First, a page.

A violent and passionate Western, Ang Lee’s 1999 Ride with the Devil wasn’t exactly what the Skeet Ulrich or Jewel fans were expecting (never mind followers of a pre-Spidey Tobey Maguire). In the space of mere days—barely a week—the movie was gone from American theaters, a casualty of Universal’s financial woes and a wave of head-scratching.
Criterion’s freshly expanded director’s cut reveals the effort for what it still is: a lush, thoughtful midpoint between the filmmaker’s intensely personal The Ice Storm (1997) and epic Crouching Tiger, Hidden Dragon (2000). The extra ten minutes of material (nothing major) further shade what was already a complex and upsetting tale, fittingly set in Civil War--era Missouri, a Northern state with slaves. Childhood friends Jack Bull (Ulrich) and Jake (Maguire) become irregular “bushwhackers,” homegrown terrorists living and fighting in the woods and resistant to the war in Virginia. (This story was never going to be an easy sell.)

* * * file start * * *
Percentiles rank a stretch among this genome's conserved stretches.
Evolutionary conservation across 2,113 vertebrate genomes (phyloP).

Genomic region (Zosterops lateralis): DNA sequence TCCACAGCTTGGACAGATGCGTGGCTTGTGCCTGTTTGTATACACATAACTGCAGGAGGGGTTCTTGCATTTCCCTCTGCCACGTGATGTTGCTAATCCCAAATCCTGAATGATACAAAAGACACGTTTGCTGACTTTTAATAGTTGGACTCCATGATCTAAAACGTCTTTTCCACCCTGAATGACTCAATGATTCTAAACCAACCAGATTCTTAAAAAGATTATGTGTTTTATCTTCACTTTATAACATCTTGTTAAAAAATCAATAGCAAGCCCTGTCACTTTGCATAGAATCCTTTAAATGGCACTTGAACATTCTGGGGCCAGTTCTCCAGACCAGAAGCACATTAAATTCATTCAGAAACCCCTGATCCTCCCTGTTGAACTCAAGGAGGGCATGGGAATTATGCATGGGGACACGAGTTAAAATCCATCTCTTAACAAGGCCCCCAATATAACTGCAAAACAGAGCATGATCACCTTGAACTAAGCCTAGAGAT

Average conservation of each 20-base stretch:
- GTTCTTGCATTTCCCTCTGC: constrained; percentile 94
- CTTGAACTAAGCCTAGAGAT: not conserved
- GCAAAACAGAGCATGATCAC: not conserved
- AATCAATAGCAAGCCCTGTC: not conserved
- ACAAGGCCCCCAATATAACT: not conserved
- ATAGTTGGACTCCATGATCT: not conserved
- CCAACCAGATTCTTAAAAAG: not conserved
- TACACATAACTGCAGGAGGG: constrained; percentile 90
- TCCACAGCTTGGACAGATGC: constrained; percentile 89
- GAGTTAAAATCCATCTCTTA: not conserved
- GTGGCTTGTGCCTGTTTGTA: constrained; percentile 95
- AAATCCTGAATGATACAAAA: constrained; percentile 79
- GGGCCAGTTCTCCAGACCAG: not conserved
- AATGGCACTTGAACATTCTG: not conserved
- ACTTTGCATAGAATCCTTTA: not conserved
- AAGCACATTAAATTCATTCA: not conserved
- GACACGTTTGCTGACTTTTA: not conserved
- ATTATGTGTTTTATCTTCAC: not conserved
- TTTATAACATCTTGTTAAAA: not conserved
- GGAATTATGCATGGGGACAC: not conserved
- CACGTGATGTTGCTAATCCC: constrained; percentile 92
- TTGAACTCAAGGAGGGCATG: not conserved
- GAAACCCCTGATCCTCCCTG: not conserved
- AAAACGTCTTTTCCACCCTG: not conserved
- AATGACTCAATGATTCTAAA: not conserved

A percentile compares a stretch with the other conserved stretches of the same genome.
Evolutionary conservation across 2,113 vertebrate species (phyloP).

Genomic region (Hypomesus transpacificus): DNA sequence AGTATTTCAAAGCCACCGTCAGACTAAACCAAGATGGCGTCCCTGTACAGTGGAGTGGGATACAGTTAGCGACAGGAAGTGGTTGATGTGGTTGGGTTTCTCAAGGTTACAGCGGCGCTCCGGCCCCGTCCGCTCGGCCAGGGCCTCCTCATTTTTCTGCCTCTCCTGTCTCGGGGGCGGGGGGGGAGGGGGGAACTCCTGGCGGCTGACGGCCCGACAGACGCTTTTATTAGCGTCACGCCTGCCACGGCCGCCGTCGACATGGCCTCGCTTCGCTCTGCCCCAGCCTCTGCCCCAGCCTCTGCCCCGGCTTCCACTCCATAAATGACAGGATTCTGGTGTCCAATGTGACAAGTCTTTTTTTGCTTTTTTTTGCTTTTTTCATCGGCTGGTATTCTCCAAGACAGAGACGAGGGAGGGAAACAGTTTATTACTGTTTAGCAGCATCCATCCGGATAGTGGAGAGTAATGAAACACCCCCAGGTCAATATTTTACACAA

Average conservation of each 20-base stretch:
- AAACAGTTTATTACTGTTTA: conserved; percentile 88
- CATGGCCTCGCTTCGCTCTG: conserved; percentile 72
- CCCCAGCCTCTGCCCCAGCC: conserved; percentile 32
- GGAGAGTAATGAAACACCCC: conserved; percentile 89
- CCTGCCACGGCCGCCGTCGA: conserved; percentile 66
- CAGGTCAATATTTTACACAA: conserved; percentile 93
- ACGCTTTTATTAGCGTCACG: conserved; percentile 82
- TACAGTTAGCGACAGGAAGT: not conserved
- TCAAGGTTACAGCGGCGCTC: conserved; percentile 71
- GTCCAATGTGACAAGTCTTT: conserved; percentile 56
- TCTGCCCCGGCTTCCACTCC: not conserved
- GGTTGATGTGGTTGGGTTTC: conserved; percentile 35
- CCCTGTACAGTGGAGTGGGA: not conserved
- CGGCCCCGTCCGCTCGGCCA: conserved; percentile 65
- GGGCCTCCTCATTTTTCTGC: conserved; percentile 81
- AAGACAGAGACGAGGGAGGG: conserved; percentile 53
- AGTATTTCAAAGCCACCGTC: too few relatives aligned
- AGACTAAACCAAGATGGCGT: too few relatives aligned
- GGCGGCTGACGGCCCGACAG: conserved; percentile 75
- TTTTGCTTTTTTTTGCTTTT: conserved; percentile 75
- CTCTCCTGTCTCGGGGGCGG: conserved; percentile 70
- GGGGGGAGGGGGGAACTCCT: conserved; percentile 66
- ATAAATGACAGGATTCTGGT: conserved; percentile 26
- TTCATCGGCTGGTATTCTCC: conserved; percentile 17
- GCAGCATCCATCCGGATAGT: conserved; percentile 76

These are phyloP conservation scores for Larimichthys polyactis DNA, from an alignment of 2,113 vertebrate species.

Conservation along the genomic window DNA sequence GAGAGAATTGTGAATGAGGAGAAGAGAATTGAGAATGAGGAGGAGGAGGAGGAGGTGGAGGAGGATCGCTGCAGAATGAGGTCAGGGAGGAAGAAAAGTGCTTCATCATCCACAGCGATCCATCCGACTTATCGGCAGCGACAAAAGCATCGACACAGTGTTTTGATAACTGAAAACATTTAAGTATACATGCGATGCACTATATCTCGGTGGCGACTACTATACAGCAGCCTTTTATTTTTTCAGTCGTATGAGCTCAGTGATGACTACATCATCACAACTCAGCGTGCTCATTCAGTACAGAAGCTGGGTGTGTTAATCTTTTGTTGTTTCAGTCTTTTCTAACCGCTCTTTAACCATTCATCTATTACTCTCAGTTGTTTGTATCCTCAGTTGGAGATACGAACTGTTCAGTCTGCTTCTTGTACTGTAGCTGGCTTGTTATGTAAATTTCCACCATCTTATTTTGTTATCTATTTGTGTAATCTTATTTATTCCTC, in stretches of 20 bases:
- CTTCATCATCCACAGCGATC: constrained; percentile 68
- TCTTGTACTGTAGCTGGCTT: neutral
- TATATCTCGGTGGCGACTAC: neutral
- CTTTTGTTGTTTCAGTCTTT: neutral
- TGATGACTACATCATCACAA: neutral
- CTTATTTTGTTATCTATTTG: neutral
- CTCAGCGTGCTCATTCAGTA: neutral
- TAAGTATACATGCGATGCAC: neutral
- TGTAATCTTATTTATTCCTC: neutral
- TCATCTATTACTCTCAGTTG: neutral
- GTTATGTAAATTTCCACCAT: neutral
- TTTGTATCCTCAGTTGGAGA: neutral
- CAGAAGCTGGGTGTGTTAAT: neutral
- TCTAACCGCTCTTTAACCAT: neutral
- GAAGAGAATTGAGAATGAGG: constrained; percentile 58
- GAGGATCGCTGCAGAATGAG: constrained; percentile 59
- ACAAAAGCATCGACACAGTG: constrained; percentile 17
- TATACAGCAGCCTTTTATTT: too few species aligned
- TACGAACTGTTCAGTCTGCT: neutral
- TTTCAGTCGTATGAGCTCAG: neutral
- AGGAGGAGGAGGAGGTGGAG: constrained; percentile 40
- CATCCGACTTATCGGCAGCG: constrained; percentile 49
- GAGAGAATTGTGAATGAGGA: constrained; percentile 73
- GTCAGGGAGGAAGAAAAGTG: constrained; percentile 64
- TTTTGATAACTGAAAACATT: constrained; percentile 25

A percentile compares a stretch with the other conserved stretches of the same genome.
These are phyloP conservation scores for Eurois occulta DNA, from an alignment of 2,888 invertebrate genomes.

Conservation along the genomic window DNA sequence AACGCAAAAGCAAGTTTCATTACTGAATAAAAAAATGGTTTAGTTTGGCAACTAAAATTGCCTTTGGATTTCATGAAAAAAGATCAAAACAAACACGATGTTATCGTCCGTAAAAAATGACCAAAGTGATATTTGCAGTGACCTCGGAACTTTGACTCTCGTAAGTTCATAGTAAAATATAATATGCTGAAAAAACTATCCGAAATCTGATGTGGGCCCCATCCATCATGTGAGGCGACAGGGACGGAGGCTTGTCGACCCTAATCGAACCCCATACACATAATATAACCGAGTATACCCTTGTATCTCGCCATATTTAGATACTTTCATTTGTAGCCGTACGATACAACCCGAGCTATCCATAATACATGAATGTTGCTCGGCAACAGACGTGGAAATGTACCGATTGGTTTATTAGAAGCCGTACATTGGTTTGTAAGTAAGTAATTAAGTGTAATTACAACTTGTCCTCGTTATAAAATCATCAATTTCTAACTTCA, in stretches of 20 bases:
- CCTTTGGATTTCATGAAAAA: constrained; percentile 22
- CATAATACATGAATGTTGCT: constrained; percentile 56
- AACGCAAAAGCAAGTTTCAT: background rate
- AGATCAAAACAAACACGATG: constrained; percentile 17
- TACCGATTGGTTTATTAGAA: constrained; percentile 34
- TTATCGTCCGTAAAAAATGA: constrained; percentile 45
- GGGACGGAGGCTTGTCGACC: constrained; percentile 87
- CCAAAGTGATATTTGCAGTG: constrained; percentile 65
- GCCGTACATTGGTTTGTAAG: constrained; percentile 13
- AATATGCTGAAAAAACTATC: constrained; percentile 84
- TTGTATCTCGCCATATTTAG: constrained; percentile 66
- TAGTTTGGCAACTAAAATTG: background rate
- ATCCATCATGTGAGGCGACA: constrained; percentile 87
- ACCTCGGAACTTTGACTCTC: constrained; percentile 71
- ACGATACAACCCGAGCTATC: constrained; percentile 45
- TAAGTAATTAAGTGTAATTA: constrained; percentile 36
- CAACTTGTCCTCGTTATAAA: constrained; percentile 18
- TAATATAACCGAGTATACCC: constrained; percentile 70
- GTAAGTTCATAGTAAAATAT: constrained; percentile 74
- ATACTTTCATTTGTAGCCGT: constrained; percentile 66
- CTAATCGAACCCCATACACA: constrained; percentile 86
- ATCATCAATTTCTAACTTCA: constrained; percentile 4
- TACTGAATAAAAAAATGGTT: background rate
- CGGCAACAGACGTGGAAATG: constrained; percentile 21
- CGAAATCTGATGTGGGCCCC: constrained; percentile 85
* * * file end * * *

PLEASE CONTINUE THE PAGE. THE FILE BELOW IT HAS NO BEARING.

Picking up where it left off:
The movie is most notable for a richly troubled turn by Jeffrey Wright as emancipated slave Daniel Holt. Easy racism courses through the dialogue of even our heroes; Wright, in a post-Obama video interview, recalls hurting over some moments in the script. He also declares the role the most fulfilling of his film career.—Joshua Rothkopf
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